arm output will be in this color.

==> arm: Retrieving rootfs_archive
==> arm: Trying https://downloads.raspberrypi.org/raspbian/images/raspbian-2019-09-30/2019-09-26-raspbian-buster.zip?archive=false
==> arm: Trying https://downloads.raspberrypi.org/raspbian/images/raspbian-2019-09-30/2019-09-26-raspbian-buster.zip?archive=false&checksum=sha256%3A2c4067d59acf891b7aa1683cb1918da78d76d2552c02749148d175fa7f766842
==> arm: https://downloads.raspberrypi.org/raspbian/images/raspbian-2019-09-30/2019-09-26-raspbian-buster.zip?archive=false&checksum=sha256%3A2c4067d59acf891b7aa1683cb1918da78d76d2552c02749148d175fa7f766842 => /home/ubuntu/packer-builder-arm/packer_cache/665ae48e54b8fac4541688233efc4a82b75de3ce.zip
    arm: unpacking /home/ubuntu/packer-builder-arm/packer_cache/665ae48e54b8fac4541688233efc4a82b75de3ce.zip to raspberry-pi.img
    arm: searching for empty loop device (to map raspberry-pi.img)
    arm: mapping image raspberry-pi.img to /dev/loop2
    arm: mounting /dev/loop2p2 to /tmp/495303497
    arm: mounting /dev/loop2p1 to /tmp/495303497/boot
    arm: running extra setup
    arm: mounting /dev with: [mount --bind /dev /tmp/495303497/dev]
    arm: mounting /devpts with: [mount -t devpts /devpts /tmp/495303497/dev/pts]
    arm: mounting proc with: [mount -t proc proc /tmp/495303497/proc]
    arm: mounting binfmt_misc with: [mount -t binfmt_misc binfmt_misc /tmp/495303497/proc/sys/fs/binfmt_misc]
    arm: mounting sysfs with: [mount -t sysfs sysfs /tmp/495303497/sys]
    arm: binfmt setup found at: /proc/sys/fs/binfmt_misc/qemu-arm
    arm: copying qemu binary from /usr/bin/qemu-arm-static to: /tmp/495303497/usr/bin/qemu-arm-static
    arm: running the provision hook
==> arm: Provisioning with shell script: /tmp/packer-shell936190241
==> arm: ERROR: ld.so: object '/usr/lib/arm-linux-gnueabihf/libarmmem-${PLATFORM}.so' from /etc/ld.so.preload cannot be preloaded (cannot open shared object file): ignored.
==> arm: ERROR: ld.so: object '/usr/lib/arm-linux-gnueabihf/libarmmem-${PLATFORubuntu@packer-test:~/packer-builder-arm$ sudo packer build boards/raspberry-pi/raspbian.json
arm output will be in this color.

==> arm: Retrieving rootfs_archive
==> arm: Trying https://downloads.raspberrypi.org/raspbian/images/raspbian-2019-09-30/2019-09-26-raspbian-buster.zip?archive=false
==> arm: Trying https://downloads.raspberrypi.org/raspbian/images/raspbian-2019-09-30/2019-09-26-raspbian-buster.zip?archive=false&checksum=sha256%3A2c4067d59acf891b7aa1683cb1918da78d76d2552c02749148d175fa7f766842
==> arm: https://downloads.raspberrypi.org/raspbian/images/raspbian-2019-09-30/2019-09-26-raspbian-buster.zip?archive=false&checksum=sha256%3A2c4067d59acf891b7aa1683cb1918da78d76d2552c02749148d175fa7f766842 => /home/ubuntu/packer-builder-arm/packer_cache/665ae48e54b8fac4541688233efc4a82b75de3ce.zip
    arm: unpacking /home/ubuntu/packer-builder-arm/packer_cache/665ae48e54b8fac4541688233efc4a82b75de3ce.zip to raspberry-pi.img
    arm: searching for empty loop device (to map raspberry-pi.img)
    arm: mapping image raspberry-pi.img to /dev/loop2
    arm: mounting /dev/loop2p2 to /tmp/495303497
    arm: mounting /dev/loop2p1 to /tmp/495303497/boot
    arm: running extra setup
    arm: mounting /dev with: [mount --bind /dev /tmp/495303497/dev]
    arm: mounting /devpts with: [mount -t devpts /devpts /tmp/495303497/dev/pts]
    arm: mounting proc with: [mount -t proc proc /tmp/495303497/proc]
    arm: mounting binfmt_misc with: [mount -t binfmt_misc binfmt_misc /tmp/495303497/proc/sys/fs/binfmt_misc]
    arm: mounting sysfs with: [mount -t sysfs sysfs /tmp/495303497/sys]
    arm: binfmt setup found at: /proc/sys/fs/binfmt_misc/qemu-arm
    arm: copying qemu binary from /usr/bin/qemu-arm-static to: /tmp/495303497/usr/bin/qemu-arm-static
    arm: running the provision hook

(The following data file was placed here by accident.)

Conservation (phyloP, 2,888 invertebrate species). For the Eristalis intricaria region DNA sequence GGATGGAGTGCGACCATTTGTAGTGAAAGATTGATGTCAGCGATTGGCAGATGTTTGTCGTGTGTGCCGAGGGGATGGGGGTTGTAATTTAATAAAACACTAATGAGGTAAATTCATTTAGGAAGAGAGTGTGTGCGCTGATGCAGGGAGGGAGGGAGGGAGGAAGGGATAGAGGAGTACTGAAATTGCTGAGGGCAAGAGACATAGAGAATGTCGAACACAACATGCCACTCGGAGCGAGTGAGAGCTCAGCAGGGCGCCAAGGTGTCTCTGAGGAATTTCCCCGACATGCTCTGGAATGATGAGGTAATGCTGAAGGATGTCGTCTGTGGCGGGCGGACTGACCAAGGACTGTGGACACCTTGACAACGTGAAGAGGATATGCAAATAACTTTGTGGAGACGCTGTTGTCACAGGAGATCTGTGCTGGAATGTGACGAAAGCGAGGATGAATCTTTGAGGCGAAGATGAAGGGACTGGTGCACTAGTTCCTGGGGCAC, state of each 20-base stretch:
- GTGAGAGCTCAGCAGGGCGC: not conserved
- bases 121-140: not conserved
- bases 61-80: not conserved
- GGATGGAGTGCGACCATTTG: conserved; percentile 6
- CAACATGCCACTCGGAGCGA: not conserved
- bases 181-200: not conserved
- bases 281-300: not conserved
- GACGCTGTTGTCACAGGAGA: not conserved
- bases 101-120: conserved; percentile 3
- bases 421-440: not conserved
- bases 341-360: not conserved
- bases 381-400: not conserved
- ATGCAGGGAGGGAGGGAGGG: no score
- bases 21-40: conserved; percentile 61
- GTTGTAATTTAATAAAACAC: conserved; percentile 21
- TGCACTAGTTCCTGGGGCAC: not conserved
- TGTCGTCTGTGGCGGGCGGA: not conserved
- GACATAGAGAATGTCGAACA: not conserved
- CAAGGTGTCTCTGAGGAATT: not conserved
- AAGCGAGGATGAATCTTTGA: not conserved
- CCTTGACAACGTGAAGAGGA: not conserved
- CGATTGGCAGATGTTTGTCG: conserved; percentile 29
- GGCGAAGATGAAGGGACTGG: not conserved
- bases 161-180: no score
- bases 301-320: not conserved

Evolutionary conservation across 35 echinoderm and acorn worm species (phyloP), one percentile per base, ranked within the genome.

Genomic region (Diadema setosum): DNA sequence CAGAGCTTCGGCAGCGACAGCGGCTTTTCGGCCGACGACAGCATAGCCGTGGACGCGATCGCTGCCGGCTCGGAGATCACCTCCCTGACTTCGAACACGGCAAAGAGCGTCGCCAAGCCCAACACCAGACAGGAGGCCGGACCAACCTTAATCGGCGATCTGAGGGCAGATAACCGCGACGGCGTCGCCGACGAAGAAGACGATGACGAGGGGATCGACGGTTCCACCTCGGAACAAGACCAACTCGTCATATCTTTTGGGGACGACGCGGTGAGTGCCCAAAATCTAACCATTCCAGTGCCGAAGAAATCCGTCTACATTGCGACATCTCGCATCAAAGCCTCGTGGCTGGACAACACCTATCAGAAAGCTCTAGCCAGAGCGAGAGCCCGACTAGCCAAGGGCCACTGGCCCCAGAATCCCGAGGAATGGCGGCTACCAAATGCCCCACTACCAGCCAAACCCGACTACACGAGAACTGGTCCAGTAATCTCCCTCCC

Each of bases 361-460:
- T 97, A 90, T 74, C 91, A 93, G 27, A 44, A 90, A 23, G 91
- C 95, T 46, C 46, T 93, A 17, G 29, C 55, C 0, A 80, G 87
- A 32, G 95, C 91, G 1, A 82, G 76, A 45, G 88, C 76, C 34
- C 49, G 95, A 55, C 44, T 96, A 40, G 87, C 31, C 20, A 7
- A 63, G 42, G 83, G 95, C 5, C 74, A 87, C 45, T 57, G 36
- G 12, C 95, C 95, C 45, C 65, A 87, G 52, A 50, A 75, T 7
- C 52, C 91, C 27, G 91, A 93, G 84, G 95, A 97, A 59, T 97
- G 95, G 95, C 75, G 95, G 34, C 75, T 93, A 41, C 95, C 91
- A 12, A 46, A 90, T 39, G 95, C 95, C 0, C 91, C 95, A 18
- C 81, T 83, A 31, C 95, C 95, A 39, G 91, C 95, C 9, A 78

==> arm: Provisioning with shell script: /tmp/packer-shell936190241
==> arm: ERROR: ld.so: object '/usr/lib/arm-linux-gnueabihf/libarmmem-${PLATFORM}.so' from /etc/ld.so.preload cannot be preloaded (cannot open shared object file): ignored.
==> arm: ERROR: ld.so: object '/usr/lib/arm-linux-gnueabihf/libarmmem-${PLATFORM}.so' from /etc/ld.so.preload cannot be preloaded (cannot open shared object file): ignored.
==> arm: ERROR: ld.so: object '/usr/lib/arm-linux-gnueabihf/libarmmem-${PLATFORM}.so' from /etc/ld.so.preload cannot be preloaded (cannot open shared object file): ignored.
==> arm: ERROR: ld.so: object '/usr/lib/arm-linux-gnueabihf/libarmmem-${PLATFORM}.so' from /etc/ld.so.preload cannot be preloaded (cannot open shared object file): ignored.
Build 'arm' finished.

==> Builds finished. The artifacts of successful builds are:
--> arm: raspberry-pi.img
ubuntu@packer-test:~/packer-builder-arm$ 
M}.so' from /etc/ld.so.preload cannot be preloaded (cannot open shared object file): ignored.
==> arm: ERROR: ld.so: object '/usr/lib/arm-linux-gnueabihf/libarmmem-${PLATFORM}.so' from /etc/ld.so.preload cannot be preloaded (cannot open shared object file): ignored.
==> arm: ERROR: ld.so: object '/usr/lib/arm-linux-gnueabihf/libarmmem-${PLATFORM}.so' from /etc/ld.so.preload cannot be preloaded (cannot open shared object file): ignored.
Build 'arm' finished.

==> Builds finished. The artifacts of successful builds are:
--> arm: raspberry-pi.img
ubuntu@packer-test:~/packer-builder-arm$ 

As you can see some errors were reported, specifically:

==> arm: ERROR: ld.so: object '/usr/lib/arm-linux-gnueabihf/libarmmem-${PLATFORM}.so' from /etc/ld.so.preload cannot be preloaded (cannot open shared object file): ignored.

You can safely ignore this error if you received it. It is due to the $PLATFORM variable not being set in the environment. This does not impact the image build.

I now have a Raspbian image for my Raspberry Pi. Lets check the size using the du command:

ubuntu@packer-test:~/packer-builder-arm$ du -hs raspberry-pi.img 
3.6G    raspberry-pi.img

You can now dd this image to an SD card and boot it on your Raspberry Pi.

Conclusion

To build a Raspberry Pi image with Packer and packer-builder-arm takes a bit of upfront work. However once working it is a very powerful tool. For a next step I suggest adding your customizations to the shell provisioner section to build and image that meets your needs. I plan on using this to automate the image build for my Raspberry Pi PXE boot tutorial.

Learn more about Packer

If you are interested in learning more about Packer we suggest you check out James Turnbull’s book on Packer.